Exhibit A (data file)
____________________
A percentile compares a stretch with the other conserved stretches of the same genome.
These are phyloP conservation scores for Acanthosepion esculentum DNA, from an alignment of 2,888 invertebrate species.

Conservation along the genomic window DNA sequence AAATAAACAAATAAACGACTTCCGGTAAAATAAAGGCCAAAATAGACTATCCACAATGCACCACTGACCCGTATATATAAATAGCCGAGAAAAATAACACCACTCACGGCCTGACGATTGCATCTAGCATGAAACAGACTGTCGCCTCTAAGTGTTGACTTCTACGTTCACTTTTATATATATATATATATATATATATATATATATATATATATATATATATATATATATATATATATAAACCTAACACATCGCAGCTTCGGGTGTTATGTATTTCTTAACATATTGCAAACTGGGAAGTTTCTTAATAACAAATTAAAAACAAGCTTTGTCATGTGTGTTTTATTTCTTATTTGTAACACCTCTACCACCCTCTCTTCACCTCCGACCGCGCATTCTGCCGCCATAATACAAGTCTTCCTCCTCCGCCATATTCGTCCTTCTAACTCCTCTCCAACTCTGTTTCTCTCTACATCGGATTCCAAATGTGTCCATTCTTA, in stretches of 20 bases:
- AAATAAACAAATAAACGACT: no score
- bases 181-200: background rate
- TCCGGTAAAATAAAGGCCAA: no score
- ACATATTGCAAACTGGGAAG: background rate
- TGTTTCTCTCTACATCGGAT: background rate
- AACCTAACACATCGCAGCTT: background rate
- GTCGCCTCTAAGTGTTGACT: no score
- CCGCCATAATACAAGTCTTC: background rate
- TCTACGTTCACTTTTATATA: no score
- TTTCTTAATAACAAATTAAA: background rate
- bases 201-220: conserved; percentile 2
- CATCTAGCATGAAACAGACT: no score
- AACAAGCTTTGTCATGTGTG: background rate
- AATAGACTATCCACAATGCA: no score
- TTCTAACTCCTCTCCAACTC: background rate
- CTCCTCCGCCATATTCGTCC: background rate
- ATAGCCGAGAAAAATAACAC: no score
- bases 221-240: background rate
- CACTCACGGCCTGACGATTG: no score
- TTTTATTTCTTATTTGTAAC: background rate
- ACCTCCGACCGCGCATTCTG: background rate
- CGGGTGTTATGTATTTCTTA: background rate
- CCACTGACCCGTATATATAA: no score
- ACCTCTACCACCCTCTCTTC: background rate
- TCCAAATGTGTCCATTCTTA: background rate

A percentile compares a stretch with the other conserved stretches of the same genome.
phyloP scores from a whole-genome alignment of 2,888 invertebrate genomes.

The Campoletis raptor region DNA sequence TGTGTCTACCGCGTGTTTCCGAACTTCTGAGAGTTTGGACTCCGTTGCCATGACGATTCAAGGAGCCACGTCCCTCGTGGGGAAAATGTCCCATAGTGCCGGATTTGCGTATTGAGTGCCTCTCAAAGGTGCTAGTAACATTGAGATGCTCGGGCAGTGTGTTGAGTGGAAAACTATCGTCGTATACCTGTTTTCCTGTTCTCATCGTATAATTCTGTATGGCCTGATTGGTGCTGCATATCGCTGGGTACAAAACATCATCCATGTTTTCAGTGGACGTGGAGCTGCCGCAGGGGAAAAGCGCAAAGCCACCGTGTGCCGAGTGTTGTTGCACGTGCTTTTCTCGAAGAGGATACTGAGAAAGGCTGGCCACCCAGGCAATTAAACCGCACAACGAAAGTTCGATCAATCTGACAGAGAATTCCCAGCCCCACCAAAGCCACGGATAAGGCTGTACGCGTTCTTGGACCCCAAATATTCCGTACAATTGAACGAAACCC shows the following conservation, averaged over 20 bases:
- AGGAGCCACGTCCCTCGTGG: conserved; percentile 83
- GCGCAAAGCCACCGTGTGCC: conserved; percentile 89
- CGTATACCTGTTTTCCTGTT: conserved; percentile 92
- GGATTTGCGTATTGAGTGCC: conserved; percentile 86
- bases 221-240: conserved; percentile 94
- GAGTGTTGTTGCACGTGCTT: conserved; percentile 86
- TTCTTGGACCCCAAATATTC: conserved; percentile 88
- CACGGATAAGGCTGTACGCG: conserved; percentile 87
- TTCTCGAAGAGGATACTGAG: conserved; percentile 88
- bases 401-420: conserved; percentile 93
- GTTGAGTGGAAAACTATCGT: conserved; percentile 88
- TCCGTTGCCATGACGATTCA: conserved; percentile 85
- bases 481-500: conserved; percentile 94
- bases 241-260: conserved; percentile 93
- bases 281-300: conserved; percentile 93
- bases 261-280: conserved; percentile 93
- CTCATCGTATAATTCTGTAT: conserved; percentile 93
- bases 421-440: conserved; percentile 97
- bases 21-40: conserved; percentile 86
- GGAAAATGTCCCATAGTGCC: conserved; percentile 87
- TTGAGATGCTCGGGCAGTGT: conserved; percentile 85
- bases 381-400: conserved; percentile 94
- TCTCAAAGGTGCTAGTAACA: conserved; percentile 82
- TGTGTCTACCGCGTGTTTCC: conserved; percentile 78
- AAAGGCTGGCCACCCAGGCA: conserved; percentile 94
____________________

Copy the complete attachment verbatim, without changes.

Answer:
A percentile compares a stretch with the other conserved stretches of the same genome.
These are phyloP conservation scores for Acanthosepion esculentum DNA, from an alignment of 2,888 invertebrate species.

Conservation along the genomic window DNA sequence AAATAAACAAATAAACGACTTCCGGTAAAATAAAGGCCAAAATAGACTATCCACAATGCACCACTGACCCGTATATATAAATAGCCGAGAAAAATAACACCACTCACGGCCTGACGATTGCATCTAGCATGAAACAGACTGTCGCCTCTAAGTGTTGACTTCTACGTTCACTTTTATATATATATATATATATATATATATATATATATATATATATATATATATATATATATATATATAAACCTAACACATCGCAGCTTCGGGTGTTATGTATTTCTTAACATATTGCAAACTGGGAAGTTTCTTAATAACAAATTAAAAACAAGCTTTGTCATGTGTGTTTTATTTCTTATTTGTAACACCTCTACCACCCTCTCTTCACCTCCGACCGCGCATTCTGCCGCCATAATACAAGTCTTCCTCCTCCGCCATATTCGTCCTTCTAACTCCTCTCCAACTCTGTTTCTCTCTACATCGGATTCCAAATGTGTCCATTCTTA, in stretches of 20 bases:
- AAATAAACAAATAAACGACT: no score
- bases 181-200: background rate
- TCCGGTAAAATAAAGGCCAA: no score
- ACATATTGCAAACTGGGAAG: background rate
- TGTTTCTCTCTACATCGGAT: background rate
- AACCTAACACATCGCAGCTT: background rate
- GTCGCCTCTAAGTGTTGACT: no score
- CCGCCATAATACAAGTCTTC: background rate
- TCTACGTTCACTTTTATATA: no score
- TTTCTTAATAACAAATTAAA: background rate
- bases 201-220: conserved; percentile 2
- CATCTAGCATGAAACAGACT: no score
- AACAAGCTTTGTCATGTGTG: background rate
- AATAGACTATCCACAATGCA: no score
- TTCTAACTCCTCTCCAACTC: background rate
- CTCCTCCGCCATATTCGTCC: background rate
- ATAGCCGAGAAAAATAACAC: no score
- bases 221-240: background rate
- CACTCACGGCCTGACGATTG: no score
- TTTTATTTCTTATTTGTAAC: background rate
- ACCTCCGACCGCGCATTCTG: background rate
- CGGGTGTTATGTATTTCTTA: background rate
- CCACTGACCCGTATATATAA: no score
- ACCTCTACCACCCTCTCTTC: background rate
- TCCAAATGTGTCCATTCTTA: background rate

A percentile compares a stretch with the other conserved stretches of the same genome.
phyloP scores from a whole-genome alignment of 2,888 invertebrate genomes.

The Campoletis raptor region DNA sequence TGTGTCTACCGCGTGTTTCCGAACTTCTGAGAGTTTGGACTCCGTTGCCATGACGATTCAAGGAGCCACGTCCCTCGTGGGGAAAATGTCCCATAGTGCCGGATTTGCGTATTGAGTGCCTCTCAAAGGTGCTAGTAACATTGAGATGCTCGGGCAGTGTGTTGAGTGGAAAACTATCGTCGTATACCTGTTTTCCTGTTCTCATCGTATAATTCTGTATGGCCTGATTGGTGCTGCATATCGCTGGGTACAAAACATCATCCATGTTTTCAGTGGACGTGGAGCTGCCGCAGGGGAAAAGCGCAAAGCCACCGTGTGCCGAGTGTTGTTGCACGTGCTTTTCTCGAAGAGGATACTGAGAAAGGCTGGCCACCCAGGCAATTAAACCGCACAACGAAAGTTCGATCAATCTGACAGAGAATTCCCAGCCCCACCAAAGCCACGGATAAGGCTGTACGCGTTCTTGGACCCCAAATATTCCGTACAATTGAACGAAACCC shows the following conservation, averaged over 20 bases:
- AGGAGCCACGTCCCTCGTGG: conserved; percentile 83
- GCGCAAAGCCACCGTGTGCC: conserved; percentile 89
- CGTATACCTGTTTTCCTGTT: conserved; percentile 92
- GGATTTGCGTATTGAGTGCC: conserved; percentile 86
- bases 221-240: conserved; percentile 94
- GAGTGTTGTTGCACGTGCTT: conserved; percentile 86
- TTCTTGGACCCCAAATATTC: conserved; percentile 88
- CACGGATAAGGCTGTACGCG: conserved; percentile 87
- TTCTCGAAGAGGATACTGAG: conserved; percentile 88
- bases 401-420: conserved; percentile 93
- GTTGAGTGGAAAACTATCGT: conserved; percentile 88
- TCCGTTGCCATGACGATTCA: conserved; percentile 85
- bases 481-500: conserved; percentile 94
- bases 241-260: conserved; percentile 93
- bases 281-300: conserved; percentile 93
- bases 261-280: conserved; percentile 93
- CTCATCGTATAATTCTGTAT: conserved; percentile 93
- bases 421-440: conserved; percentile 97
- bases 21-40: conserved; percentile 86
- GGAAAATGTCCCATAGTGCC: conserved; percentile 87
- TTGAGATGCTCGGGCAGTGT: conserved; percentile 85
- bases 381-400: conserved; percentile 94
- TCTCAAAGGTGCTAGTAACA: conserved; percentile 82
- TGTGTCTACCGCGTGTTTCC: conserved; percentile 78
- AAAGGCTGGCCACCCAGGCA: conserved; percentile 94